Review: Puyo Puyo Tetris (PS4)


  • PlayStation 4
  • PlayStation 3 (Japan)
  • PlayStation Vita (Japan)
  • Xbox One (Japan)
  • Nintendo Switch
  • Nintendo 3DS (Japan)
  • Wii U (Japan)

Format/Hardware Used:

  • PSN Download
  • PS4
  • HDTV


  • DualShock 4 Required (1)
  • Move None
Title: Puyo Puyo Tetris
Format: Blu-ray Disc (1.89 GB)
Release Date: April 25, 2017
Publisher: SEGA
Developer: Sonic Team
Original MSRP: $29.99
ESRB Rating: E10+
A copy of this game was provided by the publisher for review purposes.
PS Nation Review Policy

When Puyo Puyo Tetris released in Japan in 2014 I figured it would never be released in the U.S. due to Tetris publishing rights being passed around between publishers.

This led to me importing the game and using a combination of Google and fan made translations to navigate the menus and story. So when it was announced that the game was being translated and released in the Western markets I was thrilled.

For those that don’t know, this game is a combination of two classic puzzle games: Puyo Puyo and Tetris – duh. Players can play standard Tetris or Puyo Puyo as well as modes that involve combining the two classics or swapping back and forth between them.

There are five main modes to choose from: Versus, Swap, Fusion, Big Bang, and Party.

Versus is the basic head to head mode where you can choose to either play the standard versions of the games. It’s pretty straightforward, clearing lines on your board will send obstruction lines to your opponent’s board until someone runs out of space.

Swap, on the other hand, has players swapping between both puzzle types. This mode can be rather intense as you are managing two boards that will switch between them at set intervals. The time between is rather short and you need to keep track of both boards because if one fills up it’s game over.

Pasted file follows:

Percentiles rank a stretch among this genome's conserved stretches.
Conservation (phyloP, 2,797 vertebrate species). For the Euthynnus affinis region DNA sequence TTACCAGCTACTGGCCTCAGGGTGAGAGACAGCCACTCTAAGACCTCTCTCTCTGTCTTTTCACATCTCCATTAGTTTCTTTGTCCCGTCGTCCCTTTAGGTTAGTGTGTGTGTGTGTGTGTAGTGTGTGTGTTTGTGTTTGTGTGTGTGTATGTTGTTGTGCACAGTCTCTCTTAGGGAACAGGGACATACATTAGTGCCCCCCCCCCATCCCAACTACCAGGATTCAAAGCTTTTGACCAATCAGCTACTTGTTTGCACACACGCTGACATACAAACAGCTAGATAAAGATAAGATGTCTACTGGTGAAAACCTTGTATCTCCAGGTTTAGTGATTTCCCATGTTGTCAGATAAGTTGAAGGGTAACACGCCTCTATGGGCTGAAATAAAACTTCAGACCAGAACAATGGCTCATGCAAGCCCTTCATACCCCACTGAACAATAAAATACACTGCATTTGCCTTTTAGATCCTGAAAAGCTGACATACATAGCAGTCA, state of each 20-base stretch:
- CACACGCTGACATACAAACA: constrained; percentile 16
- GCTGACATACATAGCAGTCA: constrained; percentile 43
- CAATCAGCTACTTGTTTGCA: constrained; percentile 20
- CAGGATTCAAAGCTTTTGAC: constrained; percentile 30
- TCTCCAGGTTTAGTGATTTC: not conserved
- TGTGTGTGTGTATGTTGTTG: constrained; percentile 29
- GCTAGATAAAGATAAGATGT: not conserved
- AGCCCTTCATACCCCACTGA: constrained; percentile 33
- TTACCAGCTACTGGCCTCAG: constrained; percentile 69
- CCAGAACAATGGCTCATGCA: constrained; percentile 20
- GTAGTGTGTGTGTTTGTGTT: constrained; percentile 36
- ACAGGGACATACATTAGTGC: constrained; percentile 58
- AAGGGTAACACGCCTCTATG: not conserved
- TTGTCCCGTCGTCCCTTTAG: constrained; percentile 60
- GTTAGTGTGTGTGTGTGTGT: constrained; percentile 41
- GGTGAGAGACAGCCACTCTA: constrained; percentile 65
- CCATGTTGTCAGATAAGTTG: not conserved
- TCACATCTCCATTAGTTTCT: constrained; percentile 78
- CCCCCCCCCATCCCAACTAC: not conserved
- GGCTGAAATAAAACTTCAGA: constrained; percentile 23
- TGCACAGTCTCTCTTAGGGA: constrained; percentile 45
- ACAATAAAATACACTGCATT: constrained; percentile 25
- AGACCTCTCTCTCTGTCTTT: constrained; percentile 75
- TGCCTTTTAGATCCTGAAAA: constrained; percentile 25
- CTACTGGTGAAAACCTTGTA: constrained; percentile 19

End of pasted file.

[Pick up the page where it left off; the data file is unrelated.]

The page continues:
Fusion does away with swapping and drops both Tetriminos and Puyos on the same board. The pieces retain their same rule set for clearing them but having both falling in the same field requires a lot of strategy to clear them.

One thing that becomes tricky is learning how pieces fall into place. When tetriminos land on Puyos will push through them and bring the Puyos above them. If you’re planning a big move to clear Puyos it can be easily ruined by a single Tetrimino.

… unleash hell on your opponent …
One mode I’m not a huge fan of is Big Bang, mostly because I’m terrible at it. Big Bang comes in two forms, one for each game. In the Puyo Puyo type, players are tasked to try to set off a chain reaction to clear the board.

For Tetris, players are usually given the same piece over and over to clear a board. If the board fails to clear a health bar will take a hit. Once the health bar is drained it’s game over. Big Bang requires a keen eye and fast reflexes and can be very difficult especially in the later stages of the single player campaign.

The final mode, Party, is amazing. In addition to playing a game of standard Tetris or Puyo Puyo, special items are thrown into the board. When something is cleared next to them they unleash hell on your opponent.

These items can be anything from a black out of the opponent’s board with just a moving spotlight to guide them, a freeze that will prevent players from clearing the board for a set time and many more. The items are thrown at random so sometimes it feels like some luck is required to win, but if you play enough and build up a skill set it doesn’t matter what you draw as long as you keep your board clear.